1) Paddhati (पद्धति) as mentioned in Aufrecht’s Catalogus Catalogorum:—vaid. Oudh. Xviii, 6.
—Vs. by Vaidyanātha. Peters. 2, 172.
2) Paddhati (पद्धति):—jy. by Keśava. B. 4, 118. See Jātakapaddhati by Keśava.Source: Cologne Digital Sanskrit Dictionaries: Monier-Williams Sanskrit-English Dictionary
1) Paddhati (पद्धति):—[=pad-dhati] f. (for -hati) ‘foot-stroke’, a way, path, course, line, [Harivaṃśa; Kāvya literature] etc. (also tī [gana] bahv-ādi)
2) [v.s. ...] sign, token, [Jātakamālā]
3) [v.s. ...] Name of a class of writings (described as guide-books or manuals for [particular] rites and ceremonies and the texts relating to them) and of sub voce works.
4) [v.s. ...] a family Name or title (or rather the characteristic word denoting caste or occupation in comps. serving as proper names e.g. -gupta, -dāsa at the end of Vaiśya and Śūdra names), [cf. Lexicographers, esp. such as amarasiṃha, halāyudha, hemacandra, etc.]Source: Cologne Digital Sanskrit Dictionaries: Yates Sanskrit-English Dictionary
Paddhati (पद्धति):—(tiḥ) 2. f. A road; a row; a ritual; a surname or title.Source: DDSA: Paia-sadda-mahannavo; a comprehensive Prakrit Hindi dictionary (S)
Paddhati (पद्धति) in the Sanskrit language is related to the Prakrit word: Paddhai.
[Sanskrit to German]
Sanskrit, also spelled संस्कृतम् (saṃskṛtam), is an ancient language of India commonly seen as the grandmother of the Indo-European language family (even English!). Closely allied with Prakrit and Pali, Sanskrit is more exhaustive in both grammar and terms and has the most extensive collection of literature in the world, greatly surpassing its sister-languages Greek and Latin.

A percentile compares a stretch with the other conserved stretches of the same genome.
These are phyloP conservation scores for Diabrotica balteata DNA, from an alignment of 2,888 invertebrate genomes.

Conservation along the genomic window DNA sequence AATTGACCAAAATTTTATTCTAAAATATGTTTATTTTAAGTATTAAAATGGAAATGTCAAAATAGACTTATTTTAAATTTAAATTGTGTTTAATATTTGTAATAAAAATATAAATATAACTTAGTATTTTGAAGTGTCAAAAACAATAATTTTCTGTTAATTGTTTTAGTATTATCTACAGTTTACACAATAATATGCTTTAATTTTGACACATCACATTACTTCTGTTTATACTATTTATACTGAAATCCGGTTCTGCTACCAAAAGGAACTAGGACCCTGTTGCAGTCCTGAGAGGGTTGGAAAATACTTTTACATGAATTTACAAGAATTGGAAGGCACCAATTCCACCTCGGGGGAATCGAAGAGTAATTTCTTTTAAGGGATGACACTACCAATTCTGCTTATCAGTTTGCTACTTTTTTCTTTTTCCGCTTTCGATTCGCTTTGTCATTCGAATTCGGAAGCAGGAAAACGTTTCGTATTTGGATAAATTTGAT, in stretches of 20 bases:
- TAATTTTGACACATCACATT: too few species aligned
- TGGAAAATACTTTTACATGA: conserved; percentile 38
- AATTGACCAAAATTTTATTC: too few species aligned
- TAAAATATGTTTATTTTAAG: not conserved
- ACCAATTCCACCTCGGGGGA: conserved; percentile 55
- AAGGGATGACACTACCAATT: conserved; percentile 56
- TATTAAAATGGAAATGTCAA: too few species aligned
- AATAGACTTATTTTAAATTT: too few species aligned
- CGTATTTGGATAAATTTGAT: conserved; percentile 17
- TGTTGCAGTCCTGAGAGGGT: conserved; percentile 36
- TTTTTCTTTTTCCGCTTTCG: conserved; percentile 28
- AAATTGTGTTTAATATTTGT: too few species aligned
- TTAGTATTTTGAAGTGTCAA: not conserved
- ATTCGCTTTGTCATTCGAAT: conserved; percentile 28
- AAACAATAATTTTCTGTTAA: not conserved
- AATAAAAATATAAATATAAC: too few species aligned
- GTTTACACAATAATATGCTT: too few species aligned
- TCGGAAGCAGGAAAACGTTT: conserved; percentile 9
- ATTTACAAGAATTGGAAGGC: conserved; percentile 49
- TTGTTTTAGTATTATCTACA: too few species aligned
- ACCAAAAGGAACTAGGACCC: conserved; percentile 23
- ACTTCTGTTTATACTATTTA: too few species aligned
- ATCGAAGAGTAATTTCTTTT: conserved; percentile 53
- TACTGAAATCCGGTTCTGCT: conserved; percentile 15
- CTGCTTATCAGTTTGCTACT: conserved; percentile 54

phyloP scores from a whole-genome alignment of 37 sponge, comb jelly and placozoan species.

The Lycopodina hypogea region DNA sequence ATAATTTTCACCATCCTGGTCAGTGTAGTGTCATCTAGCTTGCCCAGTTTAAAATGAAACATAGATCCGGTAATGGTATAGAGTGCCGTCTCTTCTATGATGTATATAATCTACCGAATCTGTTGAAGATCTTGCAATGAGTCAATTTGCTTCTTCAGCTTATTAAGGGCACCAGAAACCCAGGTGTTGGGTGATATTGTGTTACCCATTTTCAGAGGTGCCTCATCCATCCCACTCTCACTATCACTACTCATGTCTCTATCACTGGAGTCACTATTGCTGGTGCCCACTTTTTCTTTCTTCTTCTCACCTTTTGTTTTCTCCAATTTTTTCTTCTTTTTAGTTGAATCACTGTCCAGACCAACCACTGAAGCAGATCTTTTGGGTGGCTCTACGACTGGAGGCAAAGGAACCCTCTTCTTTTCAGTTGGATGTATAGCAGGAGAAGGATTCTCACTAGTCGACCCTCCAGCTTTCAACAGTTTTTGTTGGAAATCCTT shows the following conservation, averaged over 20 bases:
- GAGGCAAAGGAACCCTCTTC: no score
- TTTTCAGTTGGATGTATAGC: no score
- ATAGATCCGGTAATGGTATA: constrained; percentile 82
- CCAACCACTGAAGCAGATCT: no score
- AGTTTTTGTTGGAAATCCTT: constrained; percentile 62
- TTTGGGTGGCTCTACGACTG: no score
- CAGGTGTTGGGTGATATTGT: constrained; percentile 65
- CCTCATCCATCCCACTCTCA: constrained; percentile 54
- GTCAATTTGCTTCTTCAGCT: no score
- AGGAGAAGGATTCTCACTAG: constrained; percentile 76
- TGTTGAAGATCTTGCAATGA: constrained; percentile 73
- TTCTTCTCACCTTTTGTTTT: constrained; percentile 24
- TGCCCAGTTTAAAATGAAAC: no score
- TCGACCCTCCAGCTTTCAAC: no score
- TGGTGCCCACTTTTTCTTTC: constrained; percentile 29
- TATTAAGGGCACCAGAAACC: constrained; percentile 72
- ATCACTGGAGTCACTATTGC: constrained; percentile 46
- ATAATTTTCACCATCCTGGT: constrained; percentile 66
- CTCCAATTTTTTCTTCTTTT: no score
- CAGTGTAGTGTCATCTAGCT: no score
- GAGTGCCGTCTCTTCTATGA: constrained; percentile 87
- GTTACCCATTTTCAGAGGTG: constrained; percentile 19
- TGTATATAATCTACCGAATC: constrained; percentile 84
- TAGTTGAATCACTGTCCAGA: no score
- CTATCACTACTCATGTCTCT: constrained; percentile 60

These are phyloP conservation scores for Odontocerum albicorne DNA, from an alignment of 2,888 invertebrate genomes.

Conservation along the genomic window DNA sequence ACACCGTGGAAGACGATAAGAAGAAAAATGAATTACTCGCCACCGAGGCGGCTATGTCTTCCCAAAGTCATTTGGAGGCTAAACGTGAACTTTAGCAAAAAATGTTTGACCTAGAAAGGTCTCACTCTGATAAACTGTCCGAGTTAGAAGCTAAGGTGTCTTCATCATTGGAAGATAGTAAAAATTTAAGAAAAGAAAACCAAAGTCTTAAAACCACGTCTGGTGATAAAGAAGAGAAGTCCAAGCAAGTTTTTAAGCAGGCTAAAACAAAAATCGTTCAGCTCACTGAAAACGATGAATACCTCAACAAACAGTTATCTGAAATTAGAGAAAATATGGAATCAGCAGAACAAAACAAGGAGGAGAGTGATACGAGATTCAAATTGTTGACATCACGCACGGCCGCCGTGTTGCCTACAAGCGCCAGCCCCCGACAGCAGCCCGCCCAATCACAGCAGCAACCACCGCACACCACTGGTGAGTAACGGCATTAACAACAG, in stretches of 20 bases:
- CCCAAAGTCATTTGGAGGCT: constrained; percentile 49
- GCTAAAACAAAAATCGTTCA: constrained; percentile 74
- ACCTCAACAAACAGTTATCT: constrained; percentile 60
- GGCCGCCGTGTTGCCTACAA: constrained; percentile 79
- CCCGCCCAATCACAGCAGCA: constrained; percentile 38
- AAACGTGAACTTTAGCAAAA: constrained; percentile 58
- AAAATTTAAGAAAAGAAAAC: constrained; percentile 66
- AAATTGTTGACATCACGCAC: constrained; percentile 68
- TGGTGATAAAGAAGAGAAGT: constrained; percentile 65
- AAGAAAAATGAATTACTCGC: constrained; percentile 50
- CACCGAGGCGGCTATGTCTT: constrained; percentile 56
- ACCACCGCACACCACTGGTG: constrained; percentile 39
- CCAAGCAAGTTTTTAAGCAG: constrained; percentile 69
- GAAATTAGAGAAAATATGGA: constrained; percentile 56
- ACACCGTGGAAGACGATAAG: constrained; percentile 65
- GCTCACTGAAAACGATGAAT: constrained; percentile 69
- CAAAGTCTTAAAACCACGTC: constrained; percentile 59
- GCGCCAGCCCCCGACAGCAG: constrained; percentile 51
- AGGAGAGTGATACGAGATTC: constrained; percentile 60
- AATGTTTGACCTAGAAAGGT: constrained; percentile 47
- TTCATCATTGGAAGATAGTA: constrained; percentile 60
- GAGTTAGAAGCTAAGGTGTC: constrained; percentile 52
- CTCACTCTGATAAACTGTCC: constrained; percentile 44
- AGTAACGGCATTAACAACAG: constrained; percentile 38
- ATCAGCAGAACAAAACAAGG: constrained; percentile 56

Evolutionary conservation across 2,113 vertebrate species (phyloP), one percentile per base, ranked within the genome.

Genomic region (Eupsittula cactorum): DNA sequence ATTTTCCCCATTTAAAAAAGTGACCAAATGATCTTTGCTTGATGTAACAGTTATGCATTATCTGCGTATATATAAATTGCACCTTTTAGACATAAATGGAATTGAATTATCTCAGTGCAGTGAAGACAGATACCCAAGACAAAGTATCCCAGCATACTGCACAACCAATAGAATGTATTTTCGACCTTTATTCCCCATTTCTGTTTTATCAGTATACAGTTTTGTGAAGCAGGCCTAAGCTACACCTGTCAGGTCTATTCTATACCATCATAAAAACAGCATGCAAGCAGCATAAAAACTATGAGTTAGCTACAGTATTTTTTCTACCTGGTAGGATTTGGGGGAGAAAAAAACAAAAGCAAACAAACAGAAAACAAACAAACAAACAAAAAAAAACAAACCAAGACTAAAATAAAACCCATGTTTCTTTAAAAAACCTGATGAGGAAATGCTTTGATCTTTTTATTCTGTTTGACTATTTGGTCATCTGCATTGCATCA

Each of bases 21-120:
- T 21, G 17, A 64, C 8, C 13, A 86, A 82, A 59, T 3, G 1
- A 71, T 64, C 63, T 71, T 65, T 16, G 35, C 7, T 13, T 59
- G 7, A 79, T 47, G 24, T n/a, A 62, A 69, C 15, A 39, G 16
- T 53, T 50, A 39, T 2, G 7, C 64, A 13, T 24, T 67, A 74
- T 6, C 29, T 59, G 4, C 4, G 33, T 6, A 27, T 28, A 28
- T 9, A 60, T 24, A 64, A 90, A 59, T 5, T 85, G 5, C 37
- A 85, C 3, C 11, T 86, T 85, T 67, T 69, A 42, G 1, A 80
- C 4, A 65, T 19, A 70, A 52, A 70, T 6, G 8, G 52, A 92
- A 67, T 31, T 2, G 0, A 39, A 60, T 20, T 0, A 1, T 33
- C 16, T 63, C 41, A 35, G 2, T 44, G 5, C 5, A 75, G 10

Hindi dictionarySource: DDSA: A practical Hindi-English dictionary
Paddhati (पद्धति):—(nf) method, system; process; custom.
Kannada-English dictionarySource: Alar: Kannada-English corpus
1) [noun] the terminal part of the leg in vertebrates, below the ankle joint, on which the body stands and moves; a foot.
2) [noun] an impression of the sole of a person’s foot; a foot-print.
3) [noun] a way; a path; a road.
4) [noun] a long-established practice followed for generations, mostly unquestioned, which becomes an unwritten but unalterable law; tradition.
5) [noun] the way, manner in which something is done or must be done.
6) [noun] a set form or system of religious rites and ceremonies.
7) [noun] a number of people or things arranged so as to form a line; a row.
Kannada is a Dravidian language (as opposed to the Indo-European language family) mainly spoken in the southwestern region of India.
See also (Relevant definitions)
Starts with: Paddhatibhushana, Paddhaticandrika, Paddhaticintamani, Paddhatika, Paddhatikalpavalli, Paddhatike, Paddhatiprakasha, Paddhatiprakashika, Paddhatiratna, Paddhatiratnamala, Paddhatiratnatika, Paddhatisara.